Serpentine is an installation performance, repeated for up to 2 hours, created by Daina Ashbee. The work vibrates the essence of Ashbee’s dark and feminine pieces and is intended as an intense summary of her previous three works, Unrelated (2014), When the ice melts, will we drink the water? (2016) and Pour (2016). The research explored the occupation of space/time/attention in what became a cathartic solo for Areli Moran (Mexico) based in repetition and insistence.
Ashbee uses simple imagery in order to allow the work to resonate with many viewers. The piece includes original electric organ composition by Jean-Francois Blouin which is both disturbing and powerful. The juxtaposition of the haunting electric organ and the slow, sensual movement that escalates in it’s violence, is confidently, beautifully and earnestly performed by Areli Moran.

Sometimes things need to be insisted upon, and I believe repetition is powerful because it insists, because we remember and we absorb. The body is powerful and Serpentine allows one body to speak – to occupy space – and our attention, over and over, insistently revealing the enormous strength of the interpreter – Daina Ashbee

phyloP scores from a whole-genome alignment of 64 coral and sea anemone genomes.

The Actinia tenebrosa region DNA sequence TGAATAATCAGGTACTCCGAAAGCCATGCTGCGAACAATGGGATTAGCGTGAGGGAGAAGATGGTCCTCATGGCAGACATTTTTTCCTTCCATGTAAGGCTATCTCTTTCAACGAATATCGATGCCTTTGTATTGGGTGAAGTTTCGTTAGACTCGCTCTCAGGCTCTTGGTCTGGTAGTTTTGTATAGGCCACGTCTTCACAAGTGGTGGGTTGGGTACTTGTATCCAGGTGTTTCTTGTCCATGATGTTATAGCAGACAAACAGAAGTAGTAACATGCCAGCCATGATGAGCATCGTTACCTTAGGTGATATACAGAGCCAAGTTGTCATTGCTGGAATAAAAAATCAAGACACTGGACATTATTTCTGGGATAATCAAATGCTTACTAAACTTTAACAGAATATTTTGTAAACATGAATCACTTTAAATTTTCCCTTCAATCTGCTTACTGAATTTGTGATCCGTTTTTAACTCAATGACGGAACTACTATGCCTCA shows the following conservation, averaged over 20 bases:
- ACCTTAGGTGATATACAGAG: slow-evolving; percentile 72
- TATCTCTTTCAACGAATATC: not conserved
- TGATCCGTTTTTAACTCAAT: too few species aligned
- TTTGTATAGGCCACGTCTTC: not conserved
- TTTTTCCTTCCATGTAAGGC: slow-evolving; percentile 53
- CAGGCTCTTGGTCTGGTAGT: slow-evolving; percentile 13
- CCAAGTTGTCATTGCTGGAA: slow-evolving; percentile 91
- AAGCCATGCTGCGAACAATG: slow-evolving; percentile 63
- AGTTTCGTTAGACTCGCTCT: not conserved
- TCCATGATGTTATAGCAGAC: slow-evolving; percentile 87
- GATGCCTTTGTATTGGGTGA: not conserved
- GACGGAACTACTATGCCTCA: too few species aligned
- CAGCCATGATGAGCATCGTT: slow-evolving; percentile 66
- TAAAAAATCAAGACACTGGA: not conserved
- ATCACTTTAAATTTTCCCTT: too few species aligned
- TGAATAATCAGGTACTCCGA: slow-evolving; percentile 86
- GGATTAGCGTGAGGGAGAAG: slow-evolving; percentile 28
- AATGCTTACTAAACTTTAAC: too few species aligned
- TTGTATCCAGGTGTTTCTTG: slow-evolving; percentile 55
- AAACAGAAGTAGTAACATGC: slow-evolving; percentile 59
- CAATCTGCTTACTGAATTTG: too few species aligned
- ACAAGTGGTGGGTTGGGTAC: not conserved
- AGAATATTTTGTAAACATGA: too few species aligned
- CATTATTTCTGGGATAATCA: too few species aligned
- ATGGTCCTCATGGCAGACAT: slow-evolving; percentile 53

Artistic Direction, Choreography:  Daina Ashbee
Interpreted by: Areli Moran
Original Sound Scape Design : Jean-Francois Blouin
Production: Daina Ashbee
Length:  80 minutes


April 26th 2019
Art Gallery of Ontario
AGO with Harbourfront Centre

April 16th and 17th 2019
Crimson Coast Dance Society

April 12th and 13th 2019
This Time Tomorrow Festival
Cincinnati, Ohio

March 27th – 30th 2019
Vancouver International Dance Festival
Vancouver, British Columbia

January 9, 10, 11th 2019
American Realness
New York, New York

December 2nd 2017
Monterrey, Mexico

October 31st and November 1st 2017
Montréal, Québec

September 28th 2017
Les Plateaux
La Briqueterie
Vitry-sur-Scène, France

​Creation Residency
July 1st – 7th
Centro per la Scena Contemporanea
Bassano del Grappa, Italy

Work-in-Progress presentation
January 20th and 21st
Welcome to Indian Country
MAI, Montréal Arts Interculturels
Montréal, QC


photos: Carlos Cardona and Ian Duglas